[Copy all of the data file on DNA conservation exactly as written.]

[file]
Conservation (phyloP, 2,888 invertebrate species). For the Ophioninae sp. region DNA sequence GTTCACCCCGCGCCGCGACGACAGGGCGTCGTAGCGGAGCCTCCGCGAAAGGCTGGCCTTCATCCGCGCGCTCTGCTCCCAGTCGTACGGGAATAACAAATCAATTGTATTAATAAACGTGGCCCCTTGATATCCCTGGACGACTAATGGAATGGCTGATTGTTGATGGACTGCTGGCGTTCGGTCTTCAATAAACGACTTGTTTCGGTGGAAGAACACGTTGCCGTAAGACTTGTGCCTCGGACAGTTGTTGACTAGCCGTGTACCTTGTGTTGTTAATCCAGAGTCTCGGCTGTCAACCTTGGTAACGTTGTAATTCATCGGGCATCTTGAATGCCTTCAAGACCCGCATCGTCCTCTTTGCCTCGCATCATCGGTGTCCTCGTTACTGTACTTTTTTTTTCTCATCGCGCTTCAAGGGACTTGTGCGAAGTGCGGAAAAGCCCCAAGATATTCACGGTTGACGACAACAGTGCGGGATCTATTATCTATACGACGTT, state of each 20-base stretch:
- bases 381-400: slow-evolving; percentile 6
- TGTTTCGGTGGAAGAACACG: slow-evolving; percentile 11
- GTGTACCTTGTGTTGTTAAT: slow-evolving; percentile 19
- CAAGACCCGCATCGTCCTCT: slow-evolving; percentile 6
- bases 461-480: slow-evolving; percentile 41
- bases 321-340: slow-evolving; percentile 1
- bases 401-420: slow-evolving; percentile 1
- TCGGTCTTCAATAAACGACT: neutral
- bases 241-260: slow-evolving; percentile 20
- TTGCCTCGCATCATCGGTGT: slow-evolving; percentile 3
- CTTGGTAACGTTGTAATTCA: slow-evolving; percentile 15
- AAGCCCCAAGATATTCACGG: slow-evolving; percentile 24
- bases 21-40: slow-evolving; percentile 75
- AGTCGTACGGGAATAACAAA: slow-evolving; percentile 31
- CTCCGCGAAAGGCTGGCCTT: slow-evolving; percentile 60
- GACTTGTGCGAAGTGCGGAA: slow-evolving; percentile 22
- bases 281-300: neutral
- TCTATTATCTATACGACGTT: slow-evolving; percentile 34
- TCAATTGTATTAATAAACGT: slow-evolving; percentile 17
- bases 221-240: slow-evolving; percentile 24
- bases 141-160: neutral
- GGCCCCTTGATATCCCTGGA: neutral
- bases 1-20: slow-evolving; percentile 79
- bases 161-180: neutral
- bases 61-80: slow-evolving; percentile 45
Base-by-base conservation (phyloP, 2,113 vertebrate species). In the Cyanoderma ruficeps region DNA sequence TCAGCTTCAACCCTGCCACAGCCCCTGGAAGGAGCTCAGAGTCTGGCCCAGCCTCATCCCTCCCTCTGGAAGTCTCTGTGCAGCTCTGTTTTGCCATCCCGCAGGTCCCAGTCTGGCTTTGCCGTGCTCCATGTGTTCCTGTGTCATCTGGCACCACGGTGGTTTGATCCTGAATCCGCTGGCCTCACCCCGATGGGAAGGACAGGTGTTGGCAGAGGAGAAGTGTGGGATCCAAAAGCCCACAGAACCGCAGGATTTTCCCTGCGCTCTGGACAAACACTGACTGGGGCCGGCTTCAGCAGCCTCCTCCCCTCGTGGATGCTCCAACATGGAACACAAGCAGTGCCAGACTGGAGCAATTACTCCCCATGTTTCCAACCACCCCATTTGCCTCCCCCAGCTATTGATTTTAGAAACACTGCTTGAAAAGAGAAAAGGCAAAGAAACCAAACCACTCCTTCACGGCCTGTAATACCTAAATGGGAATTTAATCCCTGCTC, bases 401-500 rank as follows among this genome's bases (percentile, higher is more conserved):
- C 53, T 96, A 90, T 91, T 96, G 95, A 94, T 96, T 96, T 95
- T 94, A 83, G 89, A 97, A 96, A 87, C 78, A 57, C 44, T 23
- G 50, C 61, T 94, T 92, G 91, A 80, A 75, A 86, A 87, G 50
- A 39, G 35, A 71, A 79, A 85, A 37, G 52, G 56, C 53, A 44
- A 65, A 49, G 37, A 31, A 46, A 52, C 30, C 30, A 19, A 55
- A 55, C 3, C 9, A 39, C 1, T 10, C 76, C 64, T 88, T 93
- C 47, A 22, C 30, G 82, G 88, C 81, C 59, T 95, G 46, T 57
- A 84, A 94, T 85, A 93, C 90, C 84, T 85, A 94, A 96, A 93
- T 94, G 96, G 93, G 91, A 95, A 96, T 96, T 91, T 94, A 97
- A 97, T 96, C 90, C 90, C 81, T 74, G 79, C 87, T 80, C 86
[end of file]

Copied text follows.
Conservation (phyloP, 2,888 invertebrate species). For the Ophioninae sp. region DNA sequence GTTCACCCCGCGCCGCGACGACAGGGCGTCGTAGCGGAGCCTCCGCGAAAGGCTGGCCTTCATCCGCGCGCTCTGCTCCCAGTCGTACGGGAATAACAAATCAATTGTATTAATAAACGTGGCCCCTTGATATCCCTGGACGACTAATGGAATGGCTGATTGTTGATGGACTGCTGGCGTTCGGTCTTCAATAAACGACTTGTTTCGGTGGAAGAACACGTTGCCGTAAGACTTGTGCCTCGGACAGTTGTTGACTAGCCGTGTACCTTGTGTTGTTAATCCAGAGTCTCGGCTGTCAACCTTGGTAACGTTGTAATTCATCGGGCATCTTGAATGCCTTCAAGACCCGCATCGTCCTCTTTGCCTCGCATCATCGGTGTCCTCGTTACTGTACTTTTTTTTTCTCATCGCGCTTCAAGGGACTTGTGCGAAGTGCGGAAAAGCCCCAAGATATTCACGGTTGACGACAACAGTGCGGGATCTATTATCTATACGACGTT, state of each 20-base stretch:
- bases 381-400: slow-evolving; percentile 6
- TGTTTCGGTGGAAGAACACG: slow-evolving; percentile 11
- GTGTACCTTGTGTTGTTAAT: slow-evolving; percentile 19
- CAAGACCCGCATCGTCCTCT: slow-evolving; percentile 6
- bases 461-480: slow-evolving; percentile 41
- bases 321-340: slow-evolving; percentile 1
- bases 401-420: slow-evolving; percentile 1
- TCGGTCTTCAATAAACGACT: neutral
- bases 241-260: slow-evolving; percentile 20
- TTGCCTCGCATCATCGGTGT: slow-evolving; percentile 3
- CTTGGTAACGTTGTAATTCA: slow-evolving; percentile 15
- AAGCCCCAAGATATTCACGG: slow-evolving; percentile 24
- bases 21-40: slow-evolving; percentile 75
- AGTCGTACGGGAATAACAAA: slow-evolving; percentile 31
- CTCCGCGAAAGGCTGGCCTT: slow-evolving; percentile 60
- GACTTGTGCGAAGTGCGGAA: slow-evolving; percentile 22
- bases 281-300: neutral
- TCTATTATCTATACGACGTT: slow-evolving; percentile 34
- TCAATTGTATTAATAAACGT: slow-evolving; percentile 17
- bases 221-240: slow-evolving; percentile 24
- bases 141-160: neutral
- GGCCCCTTGATATCCCTGGA: neutral
- bases 1-20: slow-evolving; percentile 79
- bases 161-180: neutral
- bases 61-80: slow-evolving; percentile 45
Base-by-base conservation (phyloP, 2,113 vertebrate species). In the Cyanoderma ruficeps region DNA sequence TCAGCTTCAACCCTGCCACAGCCCCTGGAAGGAGCTCAGAGTCTGGCCCAGCCTCATCCCTCCCTCTGGAAGTCTCTGTGCAGCTCTGTTTTGCCATCCCGCAGGTCCCAGTCTGGCTTTGCCGTGCTCCATGTGTTCCTGTGTCATCTGGCACCACGGTGGTTTGATCCTGAATCCGCTGGCCTCACCCCGATGGGAAGGACAGGTGTTGGCAGAGGAGAAGTGTGGGATCCAAAAGCCCACAGAACCGCAGGATTTTCCCTGCGCTCTGGACAAACACTGACTGGGGCCGGCTTCAGCAGCCTCCTCCCCTCGTGGATGCTCCAACATGGAACACAAGCAGTGCCAGACTGGAGCAATTACTCCCCATGTTTCCAACCACCCCATTTGCCTCCCCCAGCTATTGATTTTAGAAACACTGCTTGAAAAGAGAAAAGGCAAAGAAACCAAACCACTCCTTCACGGCCTGTAATACCTAAATGGGAATTTAATCCCTGCTC, bases 401-500 rank as follows among this genome's bases (percentile, higher is more conserved):
- C 53, T 96, A 90, T 91, T 96, G 95, A 94, T 96, T 96, T 95
- T 94, A 83, G 89, A 97, A 96, A 87, C 78, A 57, C 44, T 23
- G 50, C 61, T 94, T 92, G 91, A 80, A 75, A 86, A 87, G 50
- A 39, G 35, A 71, A 79, A 85, A 37, G 52, G 56, C 53, A 44
- A 65, A 49, G 37, A 31, A 46, A 52, C 30, C 30, A 19, A 55
- A 55, C 3, C 9, A 39, C 1, T 10, C 76, C 64, T 88, T 93
- C 47, A 22, C 30, G 82, G 88, C 81, C 59, T 95, G 46, T 57
- A 84, A 94, T 85, A 93, C 90, C 84, T 85, A 94, A 96, A 93
- T 94, G 96, G 93, G 91, A 95, A 96, T 96, T 91, T 94, A 97
- A 97, T 96, C 90, C 90, C 81, T 74, G 79, C 87, T 80, C 86